So now it's almost four years later and Trygg, no surprise here, was right. Increasingly products sold to businesses are being sold to consumers as well-or at least they've adopted brand-oriented consumer advertising techniques, as the overwhelming hype of the Windows 95 launch so clearly attests. Where does this leave Anderson & Lembke, an agency that has shown it can create advertising for arcane products like drill bits and resins with a sense of style that far outstrips their workaday industrial nature? Some observers feel that A&L-which has also created an ad campaign for Advertising Age, it's worth noting here-is poised to break out of its business niche and move more aggressively into mainstream consumer marketing. As Warren Berger's profile this month reveals, while the agency lacks a strong TV reel, they more than make up for it with a sense of focus and discipline that other agencies admire.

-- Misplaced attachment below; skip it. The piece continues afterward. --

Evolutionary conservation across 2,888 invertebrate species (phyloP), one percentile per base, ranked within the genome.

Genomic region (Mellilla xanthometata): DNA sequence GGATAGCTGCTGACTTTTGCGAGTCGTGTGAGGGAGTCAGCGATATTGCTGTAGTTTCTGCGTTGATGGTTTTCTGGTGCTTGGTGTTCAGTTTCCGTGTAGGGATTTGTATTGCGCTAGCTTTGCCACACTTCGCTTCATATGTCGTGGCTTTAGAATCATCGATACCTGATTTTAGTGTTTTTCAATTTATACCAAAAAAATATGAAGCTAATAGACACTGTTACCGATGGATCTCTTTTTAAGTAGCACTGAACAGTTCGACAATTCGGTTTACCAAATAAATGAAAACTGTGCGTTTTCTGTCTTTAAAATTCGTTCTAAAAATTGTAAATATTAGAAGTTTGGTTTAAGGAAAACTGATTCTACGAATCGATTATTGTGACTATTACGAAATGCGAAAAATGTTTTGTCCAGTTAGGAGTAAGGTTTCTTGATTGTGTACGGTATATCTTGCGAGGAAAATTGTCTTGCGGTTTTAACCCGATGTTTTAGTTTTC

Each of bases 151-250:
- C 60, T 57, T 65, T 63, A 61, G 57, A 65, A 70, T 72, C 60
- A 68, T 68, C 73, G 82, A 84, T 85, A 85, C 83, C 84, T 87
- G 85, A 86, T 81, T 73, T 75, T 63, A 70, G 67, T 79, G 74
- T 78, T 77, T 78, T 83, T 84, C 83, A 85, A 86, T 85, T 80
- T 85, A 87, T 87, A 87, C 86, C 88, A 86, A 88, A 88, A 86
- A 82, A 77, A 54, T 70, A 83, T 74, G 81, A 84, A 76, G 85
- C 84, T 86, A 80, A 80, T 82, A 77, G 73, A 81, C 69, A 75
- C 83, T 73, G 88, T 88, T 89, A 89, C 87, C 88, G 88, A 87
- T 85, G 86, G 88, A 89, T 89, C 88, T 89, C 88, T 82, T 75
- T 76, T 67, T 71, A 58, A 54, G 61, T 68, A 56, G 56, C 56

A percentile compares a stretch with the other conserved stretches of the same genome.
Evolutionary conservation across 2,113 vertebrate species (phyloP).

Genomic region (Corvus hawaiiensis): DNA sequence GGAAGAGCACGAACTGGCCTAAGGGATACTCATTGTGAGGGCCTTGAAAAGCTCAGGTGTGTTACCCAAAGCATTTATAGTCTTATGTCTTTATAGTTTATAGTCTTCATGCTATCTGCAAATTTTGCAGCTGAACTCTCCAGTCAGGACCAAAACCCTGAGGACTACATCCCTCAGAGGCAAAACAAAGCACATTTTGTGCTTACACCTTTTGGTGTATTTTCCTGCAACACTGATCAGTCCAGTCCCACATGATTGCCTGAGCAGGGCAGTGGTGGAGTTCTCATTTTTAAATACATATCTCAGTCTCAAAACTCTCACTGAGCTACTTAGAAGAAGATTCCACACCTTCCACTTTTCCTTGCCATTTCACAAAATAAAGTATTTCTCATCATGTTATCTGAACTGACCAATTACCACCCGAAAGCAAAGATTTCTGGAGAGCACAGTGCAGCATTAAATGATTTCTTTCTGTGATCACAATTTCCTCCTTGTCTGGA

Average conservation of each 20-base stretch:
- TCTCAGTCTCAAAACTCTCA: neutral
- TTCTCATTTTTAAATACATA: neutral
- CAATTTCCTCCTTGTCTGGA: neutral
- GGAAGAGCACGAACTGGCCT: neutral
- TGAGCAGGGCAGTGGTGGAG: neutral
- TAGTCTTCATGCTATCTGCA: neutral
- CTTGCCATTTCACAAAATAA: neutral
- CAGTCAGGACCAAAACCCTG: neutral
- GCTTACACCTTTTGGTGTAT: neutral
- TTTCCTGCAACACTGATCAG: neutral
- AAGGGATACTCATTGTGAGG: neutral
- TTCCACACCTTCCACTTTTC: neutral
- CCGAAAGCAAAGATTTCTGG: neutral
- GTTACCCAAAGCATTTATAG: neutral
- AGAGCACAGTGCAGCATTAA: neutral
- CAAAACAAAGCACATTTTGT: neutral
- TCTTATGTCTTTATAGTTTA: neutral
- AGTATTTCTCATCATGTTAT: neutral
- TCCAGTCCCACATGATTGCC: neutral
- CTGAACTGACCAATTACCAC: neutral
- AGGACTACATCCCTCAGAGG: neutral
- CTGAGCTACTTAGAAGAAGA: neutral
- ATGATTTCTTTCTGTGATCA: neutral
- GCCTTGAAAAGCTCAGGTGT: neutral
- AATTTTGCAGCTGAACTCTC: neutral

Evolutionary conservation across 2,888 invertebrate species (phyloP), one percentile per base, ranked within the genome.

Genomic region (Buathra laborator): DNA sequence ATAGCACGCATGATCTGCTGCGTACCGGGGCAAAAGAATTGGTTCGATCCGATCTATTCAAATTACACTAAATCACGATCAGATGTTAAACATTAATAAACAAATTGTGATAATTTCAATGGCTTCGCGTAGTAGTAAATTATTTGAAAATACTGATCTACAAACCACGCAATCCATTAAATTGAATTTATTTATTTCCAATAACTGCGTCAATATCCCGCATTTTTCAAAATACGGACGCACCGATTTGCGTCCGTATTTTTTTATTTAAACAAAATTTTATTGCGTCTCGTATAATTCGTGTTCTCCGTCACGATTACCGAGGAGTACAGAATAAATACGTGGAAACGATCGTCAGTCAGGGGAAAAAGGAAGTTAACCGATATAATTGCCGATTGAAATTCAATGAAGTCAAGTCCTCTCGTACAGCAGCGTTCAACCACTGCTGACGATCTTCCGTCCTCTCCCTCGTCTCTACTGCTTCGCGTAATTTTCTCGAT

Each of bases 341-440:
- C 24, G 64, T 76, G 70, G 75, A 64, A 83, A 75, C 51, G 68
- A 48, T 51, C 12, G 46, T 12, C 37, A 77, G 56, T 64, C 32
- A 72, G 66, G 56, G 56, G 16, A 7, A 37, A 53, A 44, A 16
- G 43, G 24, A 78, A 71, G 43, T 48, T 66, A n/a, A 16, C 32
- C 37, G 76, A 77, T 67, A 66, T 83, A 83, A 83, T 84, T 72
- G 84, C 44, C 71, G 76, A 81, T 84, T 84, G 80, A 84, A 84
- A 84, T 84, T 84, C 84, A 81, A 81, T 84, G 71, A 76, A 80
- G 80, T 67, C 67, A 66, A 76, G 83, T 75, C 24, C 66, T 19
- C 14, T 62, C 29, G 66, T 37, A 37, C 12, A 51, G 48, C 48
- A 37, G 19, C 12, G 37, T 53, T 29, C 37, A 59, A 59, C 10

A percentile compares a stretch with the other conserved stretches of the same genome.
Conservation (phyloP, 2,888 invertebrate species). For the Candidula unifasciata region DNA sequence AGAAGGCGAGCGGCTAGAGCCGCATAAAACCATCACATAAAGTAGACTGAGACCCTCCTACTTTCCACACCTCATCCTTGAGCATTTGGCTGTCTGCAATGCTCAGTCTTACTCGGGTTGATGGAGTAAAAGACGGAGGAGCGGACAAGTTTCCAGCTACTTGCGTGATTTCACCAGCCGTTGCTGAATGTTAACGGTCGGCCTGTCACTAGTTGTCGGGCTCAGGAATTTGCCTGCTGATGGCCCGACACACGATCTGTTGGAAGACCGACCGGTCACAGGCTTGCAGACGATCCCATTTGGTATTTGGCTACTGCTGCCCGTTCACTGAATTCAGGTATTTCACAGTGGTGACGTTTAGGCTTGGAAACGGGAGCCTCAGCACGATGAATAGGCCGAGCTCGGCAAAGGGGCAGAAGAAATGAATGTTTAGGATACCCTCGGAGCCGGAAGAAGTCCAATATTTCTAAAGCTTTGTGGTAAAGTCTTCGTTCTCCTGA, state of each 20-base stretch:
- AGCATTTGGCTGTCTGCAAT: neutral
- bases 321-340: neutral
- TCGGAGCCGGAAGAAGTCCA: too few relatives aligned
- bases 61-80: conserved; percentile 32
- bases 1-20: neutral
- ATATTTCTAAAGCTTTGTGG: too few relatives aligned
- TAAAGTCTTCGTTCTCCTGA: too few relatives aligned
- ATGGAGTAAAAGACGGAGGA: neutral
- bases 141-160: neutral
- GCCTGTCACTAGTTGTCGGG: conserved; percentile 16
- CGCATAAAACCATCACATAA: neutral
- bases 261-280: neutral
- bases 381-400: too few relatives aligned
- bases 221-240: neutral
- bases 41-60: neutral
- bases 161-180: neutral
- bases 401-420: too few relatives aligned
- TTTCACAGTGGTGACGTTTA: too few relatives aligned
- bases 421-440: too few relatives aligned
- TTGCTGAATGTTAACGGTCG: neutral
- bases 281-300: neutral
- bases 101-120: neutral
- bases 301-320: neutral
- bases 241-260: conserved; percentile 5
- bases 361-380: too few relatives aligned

I was looking through the coupons in my Sunday Star-Ledger last week (yeah, I clip) when I found, tucked in the corner of a garish spread of cents-off chits for Birds Eye frozen veggies, a little box inviting me to check out their site on the World Wide Web. I can't imagine what one would do on the Birds Eye site-maybe download images of peas in butter sauce with spring onions, or play little recipe games-but it's safe to assume that if Birds Eye has a site, soon everyone and everything will. Which leads us to wonder just who's going to design all these cyberspace billboards. There's already a healthy community of web page designers out there, all dealing with the unique set of design problems that come with creating images and interfaces for this particular species of interactive/multimedia beast. To better understand just what they go through, we spent some time talking with a trio of companies that have been busy designing for the new media.
Finally, a correction: in our piece last month on Seiniger Advertising, we misspelled the name of Ed Gines, Alan Berkes' creative partner in the sports